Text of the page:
I also want to loop back to our discussion of SEO because social media and SEO can work together. You see, an important element of SEO is how often your site or pages within your site are visited. The more visitors, the higher placement on search results. In other words, rather than actually finding great content, search engines simply follow the herd and assume the herd has found the great content. If you can direct the herd to your pages via social media — to your blog or posted videos for example — search engines will assume you have content worth featuring highly in search results.

Don’t expect an immediate payoff from social media; you’re trying to build familiarity you’re your name and establish your credentials/trust.

Social media influencers can turbocharge this process a bit. Paying the right influencer or “micro influencer” can put your product or service in front of a lot of prospects much more quickly than you can probably achieve by yourself.

Analog Strategies

Digital strategies get almost all of the hype today but don’t forget about more traditional ways to get your message out to your prospects. Even Google — who has every digital marketing tactic at its disposal — has promoted services to me via snail mail.

Targeted local mailings, for example, can be extremely cost-effective, and if done well, their return on investment can be calculated down to the penny — unlike some digital strategies.

Newspapers, magazines, radio, and television ads are all worth considering. Local businesses may have never before considered television advertising, but with the latest tools, buying TV time isn’t much different than signing up for a Google ad.

And before I leave the topic of traditional local ads, I want to mention one of my favorites: company vehicles. You see these around town all the time. They can be a truck with the company colors and logo on it, or they can be a car “wrapped” with incredible graphics.

I know a landlord who needs to replace the windows in a duplex he owns. He was talking about it the other day and mentioned that he keeps seeing the Pella Windows truck all around town. That tells him that Pella has a lot of customers in his area so they must be doing something right.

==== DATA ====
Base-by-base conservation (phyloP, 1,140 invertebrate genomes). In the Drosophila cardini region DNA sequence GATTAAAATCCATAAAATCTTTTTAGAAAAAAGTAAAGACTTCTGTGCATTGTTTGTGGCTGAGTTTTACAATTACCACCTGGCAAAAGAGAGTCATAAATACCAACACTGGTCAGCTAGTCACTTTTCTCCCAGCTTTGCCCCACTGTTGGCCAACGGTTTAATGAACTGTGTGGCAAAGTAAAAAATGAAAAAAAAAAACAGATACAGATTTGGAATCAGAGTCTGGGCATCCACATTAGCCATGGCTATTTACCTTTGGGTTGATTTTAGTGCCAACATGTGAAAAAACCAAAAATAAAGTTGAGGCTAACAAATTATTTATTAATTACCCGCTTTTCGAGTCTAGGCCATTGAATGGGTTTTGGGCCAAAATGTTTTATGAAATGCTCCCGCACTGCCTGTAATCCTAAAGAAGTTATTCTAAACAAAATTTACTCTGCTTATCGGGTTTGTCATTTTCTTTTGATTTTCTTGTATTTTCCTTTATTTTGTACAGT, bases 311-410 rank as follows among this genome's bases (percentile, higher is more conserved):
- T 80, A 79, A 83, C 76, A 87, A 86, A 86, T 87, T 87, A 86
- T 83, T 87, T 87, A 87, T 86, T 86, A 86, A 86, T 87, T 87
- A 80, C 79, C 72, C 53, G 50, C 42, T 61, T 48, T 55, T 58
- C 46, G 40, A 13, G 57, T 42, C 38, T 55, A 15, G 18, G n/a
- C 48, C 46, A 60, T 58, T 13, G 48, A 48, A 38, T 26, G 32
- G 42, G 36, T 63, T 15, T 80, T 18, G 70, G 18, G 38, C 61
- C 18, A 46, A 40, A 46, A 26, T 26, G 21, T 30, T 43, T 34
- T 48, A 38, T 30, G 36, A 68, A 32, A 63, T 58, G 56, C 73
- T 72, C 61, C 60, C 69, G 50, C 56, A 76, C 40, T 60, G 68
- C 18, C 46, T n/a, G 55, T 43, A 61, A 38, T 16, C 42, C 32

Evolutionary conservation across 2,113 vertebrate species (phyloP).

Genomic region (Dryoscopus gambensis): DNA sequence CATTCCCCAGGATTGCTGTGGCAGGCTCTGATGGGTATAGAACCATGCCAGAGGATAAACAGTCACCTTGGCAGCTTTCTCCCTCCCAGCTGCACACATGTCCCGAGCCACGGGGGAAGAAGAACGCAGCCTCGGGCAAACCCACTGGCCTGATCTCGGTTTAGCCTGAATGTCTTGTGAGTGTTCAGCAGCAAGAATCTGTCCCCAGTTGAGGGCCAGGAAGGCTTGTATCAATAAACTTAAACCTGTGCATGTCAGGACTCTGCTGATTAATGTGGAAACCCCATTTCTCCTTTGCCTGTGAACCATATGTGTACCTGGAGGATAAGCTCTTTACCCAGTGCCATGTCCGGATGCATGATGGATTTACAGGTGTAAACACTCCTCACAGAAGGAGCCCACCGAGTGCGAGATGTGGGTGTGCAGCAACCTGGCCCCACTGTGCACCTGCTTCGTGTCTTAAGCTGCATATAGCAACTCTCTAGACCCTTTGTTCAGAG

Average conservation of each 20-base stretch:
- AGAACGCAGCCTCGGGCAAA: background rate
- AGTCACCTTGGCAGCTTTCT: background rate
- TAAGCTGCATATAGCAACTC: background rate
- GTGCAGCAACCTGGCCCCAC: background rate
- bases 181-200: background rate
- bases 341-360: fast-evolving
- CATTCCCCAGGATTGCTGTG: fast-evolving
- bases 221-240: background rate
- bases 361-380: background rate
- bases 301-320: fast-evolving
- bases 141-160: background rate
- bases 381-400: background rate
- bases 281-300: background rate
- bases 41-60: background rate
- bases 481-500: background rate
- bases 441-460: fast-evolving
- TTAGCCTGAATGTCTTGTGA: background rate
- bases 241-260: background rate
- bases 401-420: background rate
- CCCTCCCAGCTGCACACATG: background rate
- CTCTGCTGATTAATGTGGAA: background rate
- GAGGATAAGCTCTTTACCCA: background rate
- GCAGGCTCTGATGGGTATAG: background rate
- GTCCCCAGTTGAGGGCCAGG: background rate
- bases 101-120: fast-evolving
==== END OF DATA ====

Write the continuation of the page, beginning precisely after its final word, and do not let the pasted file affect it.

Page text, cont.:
I’ve given you a rundown on most of the tools in the local business’ advertising and marketing toolbox. Few owners can do all of them. The idea is to start with the ones you think will work best, keep the ones that prove their worth, and then experiment with the one you are less confident in.

You might be surprised by the outcome.


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Megan Totka Megan Totka is the Chief Editor for Chamber of Commerce. Chamber specializes in helping SMB's grow their business on the Web while facilitating the connectivity between local businesses and more than 7,000 Chambers of Commerce worldwide. Megan specializes in reporting the latest business news, helpful tips and reliable resources and provides advice through her column on the Chamber blog.

4 Reactions
  1. Be where your clients are online. Since so many people use Google, it’s also important to have and maintain an accurate Google My Business listing. When looking at social channels, make sure it’s something you’re committed to maintaining and you convey the level of commitment to people.

    • I hear you Robert! Be where your (potential) clients are online. But also test out channels that could work for you in the future.

      I don’t have a Google My Business listing yet, as I don’t have any physical preference. But I know that you could add a virtual place nowadays. As an author, I get found in Google searches with a fact box in the right column.

  2. You first need to know where your market hangs out. From there, you can select the platforms that you will promote to.

  3. I agree that Local SEO does help to find local customers. Initially, when I started out I was focussed on the search result rankings but soon found out after reading blogs from Searchengineland (Local SEO: How To Rank Your Local Business) I understood how to find more leads from my local area. And yes long-tail keywords do help in this aspect. I also deploy a part of my marketing budget for google ads to find leads from the local population.